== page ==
Government-supported insurance lowers hurricane premiums

Hurricane Andrew's devastation in 1992 forced Floridians to take a hard look at building codes, a process credited with making the state an early national leader in hurricane protection. Fifteen years after Andrew, an outcry among Sunshine State residents over spiraling premiums has pushed lawmakers toward more sweeping reforms — this time in insurance.

A year after Hurricane Ivan swept through Pensacola Beach, Fla., debris still lined the roads. Lucky for Florida, the next big one struck Louisiana. Would the state be able to afford back-to-back hurricanes?

But as a similar outcry builds in other coastal states, it remains to be seen whether Florida's insurance reforms will prove as visionary or durable as its building code reforms.

In a two-week special session in January, newly elected GOP Governor Charlie Crist seemed to surprise members of his party and the state's insurance industry with the way he lived up to campaign promises of dramatic change. As Crist repeatedly reminded lawmakers, he had the overwhelming support of Florida residents, many of whom had experienced triple-digit increases to premiums in the aftermath of the 2004 and 2005 hurricanes.

The self-styled "people's governor" convinced lawmakers to remake state-run Citizens Property Insurance Corporation, which has more than 1.2 million policies and ranks as the state's largest home insurer. Under his leadership, Citizens went from the most expensive insurer-of-last-resort to one permitted not only to offer lower prices than private insurers but also to compete with the privates in offering standard, less risky fire and theft coverage.

The reform that makes the most immediate difference to Floridians, however, is one that doubles the amount of low-cost reinsurance made available by the state. Reinsurance is essentially insurance for insurance companies. It assumes all or part of the insurance company risk of a disaster.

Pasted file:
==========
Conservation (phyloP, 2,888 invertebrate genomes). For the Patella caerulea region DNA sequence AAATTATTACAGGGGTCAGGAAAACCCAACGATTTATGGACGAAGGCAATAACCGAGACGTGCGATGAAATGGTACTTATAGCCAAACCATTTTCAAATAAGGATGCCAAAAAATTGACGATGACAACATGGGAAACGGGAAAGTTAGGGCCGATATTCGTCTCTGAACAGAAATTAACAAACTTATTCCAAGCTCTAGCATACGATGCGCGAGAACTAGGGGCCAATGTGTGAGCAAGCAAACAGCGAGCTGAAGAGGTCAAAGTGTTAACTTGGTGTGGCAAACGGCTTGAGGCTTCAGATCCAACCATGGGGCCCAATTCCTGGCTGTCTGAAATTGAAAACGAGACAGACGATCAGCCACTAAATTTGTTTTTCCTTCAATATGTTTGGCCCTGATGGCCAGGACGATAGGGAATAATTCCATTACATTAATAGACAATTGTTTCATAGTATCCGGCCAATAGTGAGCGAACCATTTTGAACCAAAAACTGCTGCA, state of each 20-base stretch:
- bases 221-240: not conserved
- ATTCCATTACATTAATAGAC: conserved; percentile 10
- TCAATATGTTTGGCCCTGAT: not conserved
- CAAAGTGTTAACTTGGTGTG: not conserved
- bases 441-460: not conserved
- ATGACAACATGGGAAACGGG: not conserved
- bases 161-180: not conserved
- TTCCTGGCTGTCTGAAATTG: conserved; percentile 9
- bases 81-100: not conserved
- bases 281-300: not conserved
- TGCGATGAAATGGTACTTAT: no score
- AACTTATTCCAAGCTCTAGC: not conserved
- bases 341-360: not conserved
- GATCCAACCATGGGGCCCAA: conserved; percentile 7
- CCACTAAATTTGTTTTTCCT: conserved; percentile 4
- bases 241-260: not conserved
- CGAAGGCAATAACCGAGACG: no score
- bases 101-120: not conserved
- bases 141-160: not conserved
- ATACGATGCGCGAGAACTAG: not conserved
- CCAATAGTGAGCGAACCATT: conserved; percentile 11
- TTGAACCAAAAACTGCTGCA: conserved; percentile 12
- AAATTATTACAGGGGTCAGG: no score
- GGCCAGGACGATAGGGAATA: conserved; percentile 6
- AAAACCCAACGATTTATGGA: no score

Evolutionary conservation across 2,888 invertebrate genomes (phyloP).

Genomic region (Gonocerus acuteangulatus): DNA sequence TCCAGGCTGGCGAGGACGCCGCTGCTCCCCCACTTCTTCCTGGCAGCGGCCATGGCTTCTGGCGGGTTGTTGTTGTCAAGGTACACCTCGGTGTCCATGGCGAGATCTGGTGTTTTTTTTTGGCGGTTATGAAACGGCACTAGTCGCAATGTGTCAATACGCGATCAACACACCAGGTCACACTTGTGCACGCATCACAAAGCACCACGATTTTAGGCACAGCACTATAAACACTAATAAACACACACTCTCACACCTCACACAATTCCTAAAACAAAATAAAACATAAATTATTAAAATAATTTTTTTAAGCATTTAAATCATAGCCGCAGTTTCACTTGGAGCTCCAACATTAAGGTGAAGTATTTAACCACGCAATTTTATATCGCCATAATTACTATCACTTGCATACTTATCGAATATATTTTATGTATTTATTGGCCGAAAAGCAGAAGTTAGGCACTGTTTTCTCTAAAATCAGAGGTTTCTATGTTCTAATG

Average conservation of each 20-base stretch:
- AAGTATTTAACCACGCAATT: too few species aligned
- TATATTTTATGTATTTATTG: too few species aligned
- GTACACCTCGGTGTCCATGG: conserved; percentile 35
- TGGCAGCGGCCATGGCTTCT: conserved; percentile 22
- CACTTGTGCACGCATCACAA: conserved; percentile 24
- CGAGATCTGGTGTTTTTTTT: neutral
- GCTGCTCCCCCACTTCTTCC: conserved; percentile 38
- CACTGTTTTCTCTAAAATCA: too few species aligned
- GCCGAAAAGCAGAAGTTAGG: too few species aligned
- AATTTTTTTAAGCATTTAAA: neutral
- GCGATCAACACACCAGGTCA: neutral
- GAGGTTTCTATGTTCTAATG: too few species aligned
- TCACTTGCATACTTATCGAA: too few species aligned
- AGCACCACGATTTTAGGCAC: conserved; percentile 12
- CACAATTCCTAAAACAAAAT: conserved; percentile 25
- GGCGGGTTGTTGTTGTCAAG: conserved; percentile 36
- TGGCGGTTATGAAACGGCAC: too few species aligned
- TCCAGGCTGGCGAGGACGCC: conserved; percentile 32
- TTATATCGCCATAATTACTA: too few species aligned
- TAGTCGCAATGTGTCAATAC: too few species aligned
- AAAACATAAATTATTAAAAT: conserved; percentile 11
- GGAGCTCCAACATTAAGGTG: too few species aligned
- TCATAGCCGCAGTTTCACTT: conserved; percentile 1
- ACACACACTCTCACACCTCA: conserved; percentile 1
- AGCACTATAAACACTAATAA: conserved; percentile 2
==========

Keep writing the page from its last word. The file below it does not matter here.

Under the new law, private insurers and Citizens can buy reinsurance from Florida at below-market rates — but they are required to pass along the savings to consumers. That was the main reason for anticipated premium cuts of between 5% and 40%.

Only two Florida House members voted against the new insurance bill. Rep. Dennis Ross, R-Lakeland, was one. In an op-ed piece in the Tampa Tribune, Ross noted that allowing the state to sell more reinsurance opened it to risk from a major storm or repeated storms.

"Insurance companies will receive the benefit of low-cost insurance, but when it comes time to pay that reinsurance, and the exposure is $30 billion, the state does not have the money to cover the loss," Ross wrote. "The question then becomes, what happens when there are multiple storms and successive bad storm years?"

Supporters countered that the assessment was shortsighted. J. Robert Hunter, director of insurance for the Consumer Federation of America, noted that while it is true Florida could suffer in one bad storm year, actuarial projections show the state will come out ahead over a longer period by selling more reinsurance.

"There's danger in the short run, but not in the long run," says Hunter, who was hired by Citizens this past winter as a consulting actuary on the rate reductions. "If you trust your calculations, using the best models over a 30-year period, the state would be better off."

The Florida reforms are important because other states face similar pressures as more and more residents flock to state-run pools — a migration resulting from private insurers up and down the coast either dropping policies or refusing to write new ones.

Although no company has totally dropped policies, residential policies in government Fair Access to Insurance Requirements (FAIR) plans soared from about 1 million in 1996 to 1.9 million in 2005, according to the Insurance Information Institute. Exposure climbed from $122.5 billion to $387.8 billion.

The year 2005 is the latest for which national figures are available, but the number has likely ballooned since that year. Policies and exposure at the South Carolina Wind and Hail Underwriting Association (SCWHUA), for example, shot from 20,519 to 28,600 and $6.5 billion to $11.1 billion, respectively, between 2005 and 2006, according to association figures.

"I think some of the first things you saw were companies raising deductibles, unwilling to write new business, and starting to get off of risks such as large frame condos," explains Smitty Harrison, executive director of the SCWHUA.

Some have cited the instability in the coastal insurance market as an argument for a national catastrophe policy. Hunter, for his part, does not support the idea. He calls it a nonstarter: no one from Iowa will ever vote to contribute to a fund to bail out coastal residents, and few major insurers have come out in support of a national policy, he says.